Bill Williams said when they were sharing the stories of those trips with a group of Korean War veterans, one of them asked him a very straightforward question.

“He said, ‘You and Evonne raised that money to take the World War II veterans and that’s wonderful, but when’s it our turn?’” Williams recalled.  “The answer to that is it is your turn.”

Williams said raising the $85,000 for this trip wasn’t easy.  Neither was sorting through the more than 550 applications from Nebraska Korean War veterans and choosing just 135 to make the trip.  Among the group – 26 who were decorated for their bravery, including 16 Purple Heart recipients.

Bob Wallman of Friend was awarded two Purple Hearts.  Five days after his 20th birthday, he lost his right leg in an explosion from an enemy mortar attack.  He had been looking forward to the trip to Washington D.C. for weeks.

Wallman said he’s proud of his service and proud of his sacrifice.

“I never ever regretted it.  I’ve always been respected for it,” Wallman said.  “And I still don’t regret it.  In fact, I’d go do it again if I had to.  If it meant protecting my family.”

Many of the veterans spent their time at the memorial remembering friends who never made it home.  They were some of the 36,000 Americans who died while serving in Korea.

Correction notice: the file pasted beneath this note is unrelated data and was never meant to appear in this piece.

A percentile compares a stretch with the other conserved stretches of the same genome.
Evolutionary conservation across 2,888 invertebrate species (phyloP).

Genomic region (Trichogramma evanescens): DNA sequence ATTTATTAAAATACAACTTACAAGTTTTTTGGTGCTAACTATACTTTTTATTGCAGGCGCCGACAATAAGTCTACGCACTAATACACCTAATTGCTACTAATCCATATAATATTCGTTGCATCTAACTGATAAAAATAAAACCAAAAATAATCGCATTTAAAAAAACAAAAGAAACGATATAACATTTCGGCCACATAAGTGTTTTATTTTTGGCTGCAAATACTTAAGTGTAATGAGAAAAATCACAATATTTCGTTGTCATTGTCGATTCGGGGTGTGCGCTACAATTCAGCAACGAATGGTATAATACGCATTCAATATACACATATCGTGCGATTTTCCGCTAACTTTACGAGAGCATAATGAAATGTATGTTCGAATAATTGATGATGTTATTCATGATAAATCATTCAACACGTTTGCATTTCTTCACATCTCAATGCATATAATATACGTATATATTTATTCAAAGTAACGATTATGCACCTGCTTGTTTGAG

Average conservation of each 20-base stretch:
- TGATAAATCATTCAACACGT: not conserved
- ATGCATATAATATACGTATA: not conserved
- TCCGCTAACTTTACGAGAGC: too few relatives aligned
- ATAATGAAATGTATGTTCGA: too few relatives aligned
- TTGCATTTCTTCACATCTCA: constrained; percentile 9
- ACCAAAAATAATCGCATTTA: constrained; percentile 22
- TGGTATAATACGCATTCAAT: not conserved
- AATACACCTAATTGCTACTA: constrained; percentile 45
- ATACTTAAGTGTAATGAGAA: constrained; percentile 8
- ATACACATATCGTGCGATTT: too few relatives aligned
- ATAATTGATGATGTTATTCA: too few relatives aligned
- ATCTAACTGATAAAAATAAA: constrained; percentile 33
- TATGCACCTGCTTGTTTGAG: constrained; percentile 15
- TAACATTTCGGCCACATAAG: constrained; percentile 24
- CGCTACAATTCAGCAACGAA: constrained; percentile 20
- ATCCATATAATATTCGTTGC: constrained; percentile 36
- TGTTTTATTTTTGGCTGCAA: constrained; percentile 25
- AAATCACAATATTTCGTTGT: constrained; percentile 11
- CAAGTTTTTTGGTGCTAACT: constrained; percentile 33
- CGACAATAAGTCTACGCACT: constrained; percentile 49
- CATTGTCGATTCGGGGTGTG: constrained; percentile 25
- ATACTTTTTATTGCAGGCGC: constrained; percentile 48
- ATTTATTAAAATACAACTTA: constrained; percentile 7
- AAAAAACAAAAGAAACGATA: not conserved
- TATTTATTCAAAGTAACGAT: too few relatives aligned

Veterans wait for their early morning flight from Eppley Airfield in Omaha. (Photo by Greg Grosse, NET)

Veterans wait for their early morning flight from Eppley Airfield in Omaha. (Photo by Greg Grosse, NET)

After a day touring all the memorials in Washington D.C. and watching the changing of the guard at Arlington National Cemetery, the veterans returned home to a hero’s welcome.

As a band played, family and friends lined the walkway in the Omaha airport terminal, cheering and waving American flags.  It was a welcome home many of those who fought in what’s been called “The Forgotten War” never got 60 years ago.

“They’re going to come back and they will make scrapbooks and they will bask in the glow of it all and it’s something that they’ll think about every day for the rest of their lives,” co-organizer Bill Williams said.

Williams said they may organize another flight for Korean War veterans this spring, but everyone may pay their own way.

UPDATE Friday, November 8, 2013 10:30 a.m.:  Co-organizer Bill Williams announced he received an anonymous donation of $90,000 Thursday.  He said that money will be used to begin a drive to raise several hundred thousand dollars for a final two honor flights this spring.  Williams is encouraging individuals, businesses and community groups to donate $800 to sponsor one Korean War veteran on the flight.

UPDATE Friday, November 8, 2013 1:45 p.m.: Bill Williams, co-organizer of the Nebraska Korean War Veterans Honor Flight, tells NET News he received a phone call this morning from the Theodore F. and Claire M. Hubbard Family Foundation of Omaha.  The foundation will donate $200,000 toward two more honor flights this spring.  That means approximately 300 more Nebraska veterans will make the trip to Washington D.C. to see the Korean War Veterans Memorial and other memorials.